The bi-annual IAA Nutzfahzeuge, or, roughly, commercial vehicle salon, in Hanover, Germany is in its 65th edition. Efficiency, connectivity and automation seem to the main themes of the current fair. Picking and choosing among the various van, truck, bus and supplier offerings, I chose three to highlight.
If you run a very large flower shop somewhere in Europe, and are in need of a van that could be configured to your needs — including where the power from the engine will go — Mercedes has a van just for you.
The only van not capable of improving its May 2013 U.S. sales figures in May 2014 possessed an in-showroom rival last month which didn’t exist a year ago. Ram Cargo Van sales fell 21%, or 209 units, in May 2014. But with the ProMaster making headway, total Ram commercial van sales jumped 84%.
In a push to expand Southeast Asia sales, Mitsubishi has purchased a Ford assembly plant in Laguna, Philippines for an undisclosed amount.
After abnormally high GM commercial van sales results in the United States a year ago, it wasn’t surprising to see dramatic year-over-year sales declines reported by the Chevrolet Express and GMC Savana in July 2013.
800 workers at a Daimler plant that builds Sprinter commercial vehicles downed their tools and walked off the job after wage talks collapsed.
Mazda is not doing too well. Stuck with most of its production in high-yen Japan, woefully underrepresented in emerging markets and without the scale necessary for long term success, Mazda is expected to announce a 100 billion yen ($1.2 billion) loss for the fiscal year that ends this March. Mazda has three options for survival: Pray, bet on Skyactiv, and save wherever you can. In the save wherever you can department, Mazda says sayonara to commercial vehicles. (Read More…)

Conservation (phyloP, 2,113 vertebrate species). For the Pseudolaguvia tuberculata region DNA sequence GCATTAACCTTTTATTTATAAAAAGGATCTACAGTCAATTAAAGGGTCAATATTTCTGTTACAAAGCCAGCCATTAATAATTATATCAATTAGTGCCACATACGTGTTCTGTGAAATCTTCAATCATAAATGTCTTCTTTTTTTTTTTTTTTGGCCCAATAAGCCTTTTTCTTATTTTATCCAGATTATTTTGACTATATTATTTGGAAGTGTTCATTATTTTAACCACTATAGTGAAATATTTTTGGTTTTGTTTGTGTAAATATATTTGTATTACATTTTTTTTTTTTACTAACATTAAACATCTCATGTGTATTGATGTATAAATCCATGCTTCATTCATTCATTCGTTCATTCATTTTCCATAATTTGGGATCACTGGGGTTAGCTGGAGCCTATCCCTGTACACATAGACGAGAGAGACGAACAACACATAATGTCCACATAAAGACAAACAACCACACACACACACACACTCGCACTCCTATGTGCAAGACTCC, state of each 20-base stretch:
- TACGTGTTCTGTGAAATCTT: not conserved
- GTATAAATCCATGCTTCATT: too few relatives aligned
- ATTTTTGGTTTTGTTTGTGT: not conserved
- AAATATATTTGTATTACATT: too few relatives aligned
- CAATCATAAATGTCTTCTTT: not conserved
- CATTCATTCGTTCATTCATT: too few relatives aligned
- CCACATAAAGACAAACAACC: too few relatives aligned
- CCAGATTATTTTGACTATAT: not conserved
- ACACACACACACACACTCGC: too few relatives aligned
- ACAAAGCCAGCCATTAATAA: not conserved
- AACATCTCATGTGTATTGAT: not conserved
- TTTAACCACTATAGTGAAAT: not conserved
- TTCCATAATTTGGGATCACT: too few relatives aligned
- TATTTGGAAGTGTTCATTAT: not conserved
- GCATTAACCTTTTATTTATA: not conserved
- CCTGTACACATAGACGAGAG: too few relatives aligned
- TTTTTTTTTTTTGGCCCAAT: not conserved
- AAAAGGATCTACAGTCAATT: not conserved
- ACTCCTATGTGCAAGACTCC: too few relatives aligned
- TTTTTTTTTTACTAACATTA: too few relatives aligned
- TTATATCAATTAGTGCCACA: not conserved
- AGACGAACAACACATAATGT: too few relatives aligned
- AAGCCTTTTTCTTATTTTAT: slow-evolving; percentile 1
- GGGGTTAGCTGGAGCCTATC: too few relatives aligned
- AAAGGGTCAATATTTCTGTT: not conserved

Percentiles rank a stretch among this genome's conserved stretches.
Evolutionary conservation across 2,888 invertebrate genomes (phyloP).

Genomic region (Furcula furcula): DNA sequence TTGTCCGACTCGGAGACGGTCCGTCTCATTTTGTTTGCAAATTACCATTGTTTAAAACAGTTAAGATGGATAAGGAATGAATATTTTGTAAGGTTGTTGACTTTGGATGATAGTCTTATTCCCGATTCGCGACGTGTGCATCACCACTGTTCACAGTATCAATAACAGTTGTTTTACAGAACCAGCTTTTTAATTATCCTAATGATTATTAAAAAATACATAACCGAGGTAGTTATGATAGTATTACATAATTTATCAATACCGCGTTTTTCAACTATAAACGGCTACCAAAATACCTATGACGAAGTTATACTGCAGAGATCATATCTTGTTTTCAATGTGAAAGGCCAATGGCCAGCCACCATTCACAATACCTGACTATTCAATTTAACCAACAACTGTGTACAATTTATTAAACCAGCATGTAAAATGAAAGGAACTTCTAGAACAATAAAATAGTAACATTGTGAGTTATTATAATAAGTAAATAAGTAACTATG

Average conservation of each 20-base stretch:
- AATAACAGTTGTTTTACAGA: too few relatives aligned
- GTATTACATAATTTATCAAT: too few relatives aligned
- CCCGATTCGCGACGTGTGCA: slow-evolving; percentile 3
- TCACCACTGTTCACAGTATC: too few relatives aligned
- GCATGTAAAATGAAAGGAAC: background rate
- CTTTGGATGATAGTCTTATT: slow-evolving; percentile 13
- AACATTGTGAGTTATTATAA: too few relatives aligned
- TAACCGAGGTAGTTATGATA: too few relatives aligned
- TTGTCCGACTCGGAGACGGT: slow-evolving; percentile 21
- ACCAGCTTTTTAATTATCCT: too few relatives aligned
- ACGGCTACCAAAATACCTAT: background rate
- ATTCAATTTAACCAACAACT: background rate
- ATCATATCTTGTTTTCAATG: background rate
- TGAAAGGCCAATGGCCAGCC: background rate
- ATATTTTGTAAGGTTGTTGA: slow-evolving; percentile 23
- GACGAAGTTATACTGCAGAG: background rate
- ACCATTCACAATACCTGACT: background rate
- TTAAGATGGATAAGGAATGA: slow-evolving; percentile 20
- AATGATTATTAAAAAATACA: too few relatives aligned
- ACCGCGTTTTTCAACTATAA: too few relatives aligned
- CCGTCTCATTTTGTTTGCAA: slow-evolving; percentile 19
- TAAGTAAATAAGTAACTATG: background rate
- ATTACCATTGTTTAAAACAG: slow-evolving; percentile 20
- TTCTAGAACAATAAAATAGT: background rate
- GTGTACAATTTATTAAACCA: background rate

Chrysler is dropping half a billion dollars into an expansion of one of its North American plants, Automotive News [sub] reports. This is where Chrysler will produce (to what degree remains open) its Fiat Ducato van, which will be sold as a Chrysler Ram Van.
Sergio Marchionne, CEO of Chrysler, told reporters in Detroit that this plant will be “the center for production of light-commercial vehicles in North America for us.” Red-white-and-blue blooded flag-wavers may object to the location of the plant. It is about 180 miles southwest of Laredo, Texas. In Saltillo, Mexico. (Read More…)
Are you familiar with the Fridolin? If so, hit the jump. If not, here’s the brief version of its history. Unhappy with its adorable but inadequate, two-cylinder Goggomobil Transporters, the German Postal Service approached Volkswagen and Westfalia in the early 60s, looking for a new interpretation of what it was looking for, namely “arbeitspsychologisch optimaler Ausstattung zu einem günstigen Anschaffungspreis.” This is a tough phrase to translate, but essentially it means “equipment optimized for the workplace psychology, at an affordable price,” and in 1963 that’s what the VW-Westalia team delivered. A mixture of Type 1 (Beetle), Type 2 (Bus) and Type 3 (Fastback/Squareback), the Type 147 was first shown to the German Post in 1963, and was quickly nicknamed “Fridolin” (an uncommon German boy’s name) apparently because workers said “it looks like a Fridolin.” Only 6,126 were built between 1964 and 1973, and they continue to enjoy a strong collector’s cachet (primarily as slammed campers, apparently). And now, Volkswagen wants to re-create the classic… for the future.